One woman’s 12-step path of recovery from debt addiction. Step Two involves believing in and finding a power greater than ourselves to lean on and restore our sanity
I grew up atheist, in a house surrounded by books. Religion was for kooks and weaklings. It was, to quote Karl Marx, the opiate of the masses. Step Two was a hard step for me to take. But again. Back to Step One. I had tried to fix this myself. All my attempts had failed. Could I be open to the idea that there was a benevolent higher power who wanted the best for me, who wanted to restore me to financial sanity?
PREVIOUS STEP: ‘I was trying to fix my pain with spending‘
Alex (a member of my Debtors Anonymous group and, like the others, not her real name) explains her Higher Power this way: “For me, God is in the numbers. I now have a spending plan that I developed with members of DA. If my spending plan allocates $500 for vacation, then that’s it. That’s what I get to spend. In the past, I would just say, well, I want a vacation, so I’m going, and it’s going on credit. Now, it’s simple. If God wants me to do something, then there will be money for it.”
Ruth, a nurse in New Jersey, and an Orthodox Jew, already believed in God when she came into DA. But she didn’t really check in with God about her spending. A self-confessed spending addict, Ruth spent thousands on designer clothes, bags and shoes before taking Step One. She came to believe that the same God she prayed to in synagogue would help her with her spending addiction. “I have never believed in God that is a distant white guy with a beard,” she explains, “but now I turn to God for help with all my decisions, including financial.” How do you do this? Stay tuned for Step Three.
What I learned:
- I could make up my own Higher Power. If I didn’t believe in God, fine, but I had to believe in something other than myself and my own cleverness. I could believe in the program, in the meetings, in my sponsor, in the Protestant God my grandparents believed in. Just not me and my own ability to “figure it out.”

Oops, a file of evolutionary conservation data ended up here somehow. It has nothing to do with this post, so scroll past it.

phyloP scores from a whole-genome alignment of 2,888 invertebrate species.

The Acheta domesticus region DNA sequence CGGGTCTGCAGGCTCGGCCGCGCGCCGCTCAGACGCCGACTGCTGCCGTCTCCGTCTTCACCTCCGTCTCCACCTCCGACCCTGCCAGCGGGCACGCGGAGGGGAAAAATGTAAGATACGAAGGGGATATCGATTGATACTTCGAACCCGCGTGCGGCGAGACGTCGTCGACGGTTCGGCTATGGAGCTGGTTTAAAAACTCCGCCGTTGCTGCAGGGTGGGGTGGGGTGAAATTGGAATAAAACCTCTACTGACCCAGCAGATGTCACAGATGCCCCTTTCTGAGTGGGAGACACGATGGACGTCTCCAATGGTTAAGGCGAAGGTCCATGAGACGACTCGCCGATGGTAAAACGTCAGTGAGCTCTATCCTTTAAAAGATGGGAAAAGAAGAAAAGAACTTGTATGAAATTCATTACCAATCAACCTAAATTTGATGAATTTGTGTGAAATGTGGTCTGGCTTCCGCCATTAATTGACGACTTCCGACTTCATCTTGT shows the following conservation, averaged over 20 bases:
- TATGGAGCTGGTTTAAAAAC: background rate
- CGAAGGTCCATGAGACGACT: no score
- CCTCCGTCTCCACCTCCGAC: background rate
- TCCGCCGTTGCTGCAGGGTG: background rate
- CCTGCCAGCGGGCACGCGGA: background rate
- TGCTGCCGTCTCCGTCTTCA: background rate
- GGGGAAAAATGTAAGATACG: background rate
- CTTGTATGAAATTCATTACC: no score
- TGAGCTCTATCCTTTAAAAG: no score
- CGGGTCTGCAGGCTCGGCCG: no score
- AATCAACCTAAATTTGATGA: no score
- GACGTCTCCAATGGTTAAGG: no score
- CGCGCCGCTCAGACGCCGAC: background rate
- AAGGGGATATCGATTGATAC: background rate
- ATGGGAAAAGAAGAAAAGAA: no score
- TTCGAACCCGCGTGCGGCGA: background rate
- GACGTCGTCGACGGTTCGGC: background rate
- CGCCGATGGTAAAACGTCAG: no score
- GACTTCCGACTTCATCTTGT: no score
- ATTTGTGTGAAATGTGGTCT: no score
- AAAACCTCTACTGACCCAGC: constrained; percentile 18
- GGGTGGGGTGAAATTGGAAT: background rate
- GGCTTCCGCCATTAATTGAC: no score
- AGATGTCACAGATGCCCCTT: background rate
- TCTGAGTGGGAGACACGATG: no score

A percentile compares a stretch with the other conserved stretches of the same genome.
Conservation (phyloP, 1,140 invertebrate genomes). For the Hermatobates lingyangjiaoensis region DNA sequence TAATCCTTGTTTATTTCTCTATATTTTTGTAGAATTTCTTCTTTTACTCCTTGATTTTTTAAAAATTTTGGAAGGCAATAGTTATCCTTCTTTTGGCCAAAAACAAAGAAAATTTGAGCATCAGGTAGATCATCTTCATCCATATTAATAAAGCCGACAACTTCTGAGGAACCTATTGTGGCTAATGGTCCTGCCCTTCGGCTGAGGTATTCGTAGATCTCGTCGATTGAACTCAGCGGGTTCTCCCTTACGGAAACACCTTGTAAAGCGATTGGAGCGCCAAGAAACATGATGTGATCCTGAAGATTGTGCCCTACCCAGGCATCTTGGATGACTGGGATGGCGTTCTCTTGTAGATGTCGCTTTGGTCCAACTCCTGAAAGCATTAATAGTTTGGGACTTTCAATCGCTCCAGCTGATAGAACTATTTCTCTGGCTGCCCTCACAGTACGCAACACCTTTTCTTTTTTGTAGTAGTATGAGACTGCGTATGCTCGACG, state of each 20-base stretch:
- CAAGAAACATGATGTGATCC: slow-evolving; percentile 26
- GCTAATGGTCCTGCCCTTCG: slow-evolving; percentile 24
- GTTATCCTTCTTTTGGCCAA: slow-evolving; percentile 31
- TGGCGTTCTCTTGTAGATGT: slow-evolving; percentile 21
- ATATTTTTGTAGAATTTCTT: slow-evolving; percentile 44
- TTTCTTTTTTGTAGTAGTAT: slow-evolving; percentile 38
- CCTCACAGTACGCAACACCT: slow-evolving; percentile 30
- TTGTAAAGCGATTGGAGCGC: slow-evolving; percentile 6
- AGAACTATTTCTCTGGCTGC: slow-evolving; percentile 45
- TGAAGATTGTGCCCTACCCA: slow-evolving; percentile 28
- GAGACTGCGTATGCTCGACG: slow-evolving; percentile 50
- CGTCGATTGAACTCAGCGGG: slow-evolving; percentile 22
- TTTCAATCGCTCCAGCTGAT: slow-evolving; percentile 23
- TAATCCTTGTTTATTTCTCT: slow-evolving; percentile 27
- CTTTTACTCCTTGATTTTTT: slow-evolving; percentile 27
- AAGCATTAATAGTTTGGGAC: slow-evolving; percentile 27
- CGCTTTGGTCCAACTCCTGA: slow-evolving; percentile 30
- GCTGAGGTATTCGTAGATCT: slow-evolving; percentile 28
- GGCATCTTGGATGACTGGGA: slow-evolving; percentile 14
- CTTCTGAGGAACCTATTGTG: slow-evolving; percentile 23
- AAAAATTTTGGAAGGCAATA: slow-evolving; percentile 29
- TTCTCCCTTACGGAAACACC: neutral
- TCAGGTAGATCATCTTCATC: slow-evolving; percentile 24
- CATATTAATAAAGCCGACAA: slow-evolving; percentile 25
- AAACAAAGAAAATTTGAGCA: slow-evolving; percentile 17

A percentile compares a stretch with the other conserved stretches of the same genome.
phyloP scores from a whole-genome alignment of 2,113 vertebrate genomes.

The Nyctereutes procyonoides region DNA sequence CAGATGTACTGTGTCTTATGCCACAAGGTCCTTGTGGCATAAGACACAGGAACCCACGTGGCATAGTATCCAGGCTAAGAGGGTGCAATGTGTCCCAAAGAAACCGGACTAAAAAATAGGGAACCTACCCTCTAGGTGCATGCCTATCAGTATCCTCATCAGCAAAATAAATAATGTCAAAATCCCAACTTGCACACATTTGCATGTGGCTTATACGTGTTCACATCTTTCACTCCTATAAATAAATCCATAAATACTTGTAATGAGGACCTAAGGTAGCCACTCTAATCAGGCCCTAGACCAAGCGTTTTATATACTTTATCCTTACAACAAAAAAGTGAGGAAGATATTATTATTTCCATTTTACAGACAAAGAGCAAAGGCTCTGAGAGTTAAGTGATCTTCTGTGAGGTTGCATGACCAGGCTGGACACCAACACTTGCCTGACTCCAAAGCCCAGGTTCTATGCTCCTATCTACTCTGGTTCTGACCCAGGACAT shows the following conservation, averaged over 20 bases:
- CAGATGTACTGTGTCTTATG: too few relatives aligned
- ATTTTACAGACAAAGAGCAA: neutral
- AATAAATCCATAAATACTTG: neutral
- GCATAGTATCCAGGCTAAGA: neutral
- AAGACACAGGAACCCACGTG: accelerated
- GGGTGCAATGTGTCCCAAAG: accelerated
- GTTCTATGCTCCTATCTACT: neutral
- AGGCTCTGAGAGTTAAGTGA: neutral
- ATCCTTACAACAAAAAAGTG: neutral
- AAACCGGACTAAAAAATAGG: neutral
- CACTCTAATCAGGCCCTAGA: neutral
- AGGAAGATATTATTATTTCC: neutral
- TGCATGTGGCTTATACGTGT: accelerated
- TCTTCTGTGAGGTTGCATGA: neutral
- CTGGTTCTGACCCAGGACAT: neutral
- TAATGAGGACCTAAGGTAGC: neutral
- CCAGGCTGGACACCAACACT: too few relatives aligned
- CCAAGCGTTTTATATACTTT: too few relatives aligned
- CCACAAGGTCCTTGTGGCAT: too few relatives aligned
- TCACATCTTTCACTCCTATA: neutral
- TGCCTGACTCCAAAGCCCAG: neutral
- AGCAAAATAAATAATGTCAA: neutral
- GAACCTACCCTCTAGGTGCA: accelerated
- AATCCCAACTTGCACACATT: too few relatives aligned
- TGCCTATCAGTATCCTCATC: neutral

- Everyone’s concept of a higher power is different. And that’s fine. Again, doesn’t matter. Just has to be outside your own head.
- Believing in a Higher Power didn’t make me stupid or weak. Doing the same thing over and over again and expecting different results was crazy. I needed to believe in something bigger.
- My Higher Power cares about money. I initially thought a Higher Power was too lofty and ethereal to care about my bank balance. But in time I realized that a benevolent Higher Power did not want to see me in financial chaos over and over again.
Tips on what to do:
- Become open to the idea that you need help
- Go to meetings; any 12 step will do
- Find someone who has changed in this area using spiritual means
- Ask them how they did it
- Quit the debating society; have an open mind
- Listen to new ideas and try them out; is there wisdom in new perspectives? If so it might be, gasp, from a Higher Power
- Figure out a source of wisdom for you that is not yourself, your friend, your spouse. Something big and benevolent, and not human. For some it’s nature; regular church, traditional Judeo Christian God, or the 12-step group they attend
- If you have a bad history with religion, write out what a benevolent higher power might look like for you. If you grew up with a punitive god, you need a forgiving one. If you grew up with an absentee one, you need a reliable, punctual one.
Jane Dough is a pseudonym. The writer has decided to remain anonymous